On the other hand, satellite investments include REITs, emerging markets, and high-yield bonds. The strategy attempts to achieve above-market returns by using high risk and global exposure.
Investors can choose to implement a core and satellite strategy through a portfolio of mutual funds. The goal of this strategy is to reduce portfolio risk through diversification, generating higher returns, minimizing costs, and managing taxes.
Practical Applications of Asset Allocation
The purpose of investment planning is to build an investment portfolio that is capable of accomplishing the financial goals of the client while matching the level of risk in the portfolio to the investor’s risk tolerance.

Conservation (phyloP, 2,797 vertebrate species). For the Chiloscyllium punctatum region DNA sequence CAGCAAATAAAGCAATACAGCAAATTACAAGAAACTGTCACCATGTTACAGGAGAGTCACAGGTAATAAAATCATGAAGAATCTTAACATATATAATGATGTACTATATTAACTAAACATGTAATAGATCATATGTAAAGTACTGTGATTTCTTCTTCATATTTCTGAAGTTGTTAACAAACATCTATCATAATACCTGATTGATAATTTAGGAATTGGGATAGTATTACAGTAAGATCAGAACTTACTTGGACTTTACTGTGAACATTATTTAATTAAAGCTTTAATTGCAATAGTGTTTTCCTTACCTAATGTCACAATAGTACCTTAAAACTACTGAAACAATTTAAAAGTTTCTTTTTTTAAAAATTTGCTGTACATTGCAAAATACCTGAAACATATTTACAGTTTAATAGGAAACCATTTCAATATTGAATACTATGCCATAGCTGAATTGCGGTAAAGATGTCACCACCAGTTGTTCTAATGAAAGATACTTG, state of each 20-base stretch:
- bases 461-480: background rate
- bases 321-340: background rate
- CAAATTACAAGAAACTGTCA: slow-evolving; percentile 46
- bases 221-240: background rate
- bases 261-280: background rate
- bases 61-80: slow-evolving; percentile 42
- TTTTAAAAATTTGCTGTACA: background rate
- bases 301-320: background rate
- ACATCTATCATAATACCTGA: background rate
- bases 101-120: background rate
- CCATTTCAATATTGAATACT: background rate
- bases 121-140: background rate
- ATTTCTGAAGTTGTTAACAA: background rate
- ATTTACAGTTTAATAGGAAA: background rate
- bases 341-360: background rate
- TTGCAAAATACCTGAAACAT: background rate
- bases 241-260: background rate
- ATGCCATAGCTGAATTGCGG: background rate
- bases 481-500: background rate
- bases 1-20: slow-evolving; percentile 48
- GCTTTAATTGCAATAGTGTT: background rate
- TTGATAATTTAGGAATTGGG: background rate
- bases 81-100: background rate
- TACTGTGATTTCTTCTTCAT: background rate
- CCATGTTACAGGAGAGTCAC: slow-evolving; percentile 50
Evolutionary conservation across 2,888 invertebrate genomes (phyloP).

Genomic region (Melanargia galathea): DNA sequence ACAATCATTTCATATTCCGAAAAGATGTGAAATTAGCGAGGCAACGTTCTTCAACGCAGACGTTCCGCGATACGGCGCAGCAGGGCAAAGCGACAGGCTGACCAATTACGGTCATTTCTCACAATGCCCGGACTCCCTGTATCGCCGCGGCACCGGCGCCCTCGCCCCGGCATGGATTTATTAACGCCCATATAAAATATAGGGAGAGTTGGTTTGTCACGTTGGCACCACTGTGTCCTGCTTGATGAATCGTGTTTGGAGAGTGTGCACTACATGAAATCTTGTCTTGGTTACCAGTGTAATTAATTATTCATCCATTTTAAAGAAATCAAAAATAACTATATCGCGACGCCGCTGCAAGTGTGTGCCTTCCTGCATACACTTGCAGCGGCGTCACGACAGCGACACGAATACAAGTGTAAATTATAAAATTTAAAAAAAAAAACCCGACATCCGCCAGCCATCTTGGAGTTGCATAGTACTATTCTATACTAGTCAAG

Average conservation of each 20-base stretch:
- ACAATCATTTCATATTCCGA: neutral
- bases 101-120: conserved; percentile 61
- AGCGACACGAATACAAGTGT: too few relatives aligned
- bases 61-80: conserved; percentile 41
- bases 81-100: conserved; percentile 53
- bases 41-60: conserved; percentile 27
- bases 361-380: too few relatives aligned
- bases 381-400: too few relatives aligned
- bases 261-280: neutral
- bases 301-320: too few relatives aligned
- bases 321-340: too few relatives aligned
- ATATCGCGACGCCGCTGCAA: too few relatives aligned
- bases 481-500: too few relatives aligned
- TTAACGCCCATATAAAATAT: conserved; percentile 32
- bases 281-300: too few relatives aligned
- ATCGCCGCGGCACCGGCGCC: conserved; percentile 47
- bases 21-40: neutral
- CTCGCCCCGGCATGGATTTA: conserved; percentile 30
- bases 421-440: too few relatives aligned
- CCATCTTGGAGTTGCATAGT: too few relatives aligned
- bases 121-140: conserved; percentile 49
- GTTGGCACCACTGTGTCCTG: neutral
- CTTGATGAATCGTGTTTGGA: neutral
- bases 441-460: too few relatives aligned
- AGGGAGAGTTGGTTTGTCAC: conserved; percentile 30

Many financial planners who provide investment counseling will use some type of mean-variance optimization software to determine an optimum asset allocation model based on the client’s goals, risk tolerance, time horizon, tax situation, and economic forecasts. The goal of the software is to build an efficient portfolio for the client. An efficient portfolio is one that has the highest level of return for a given level of risk.
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In 1952, Harry Markowitz developed the first foundation of the modern portfolio theory (MPT) by using the following assumptions:
- Investors consider each investment opportunity as being represented by a probability distribution of expected returns over a specified holding period
- Investors estimate the risk of the portfolio based on the variability of returns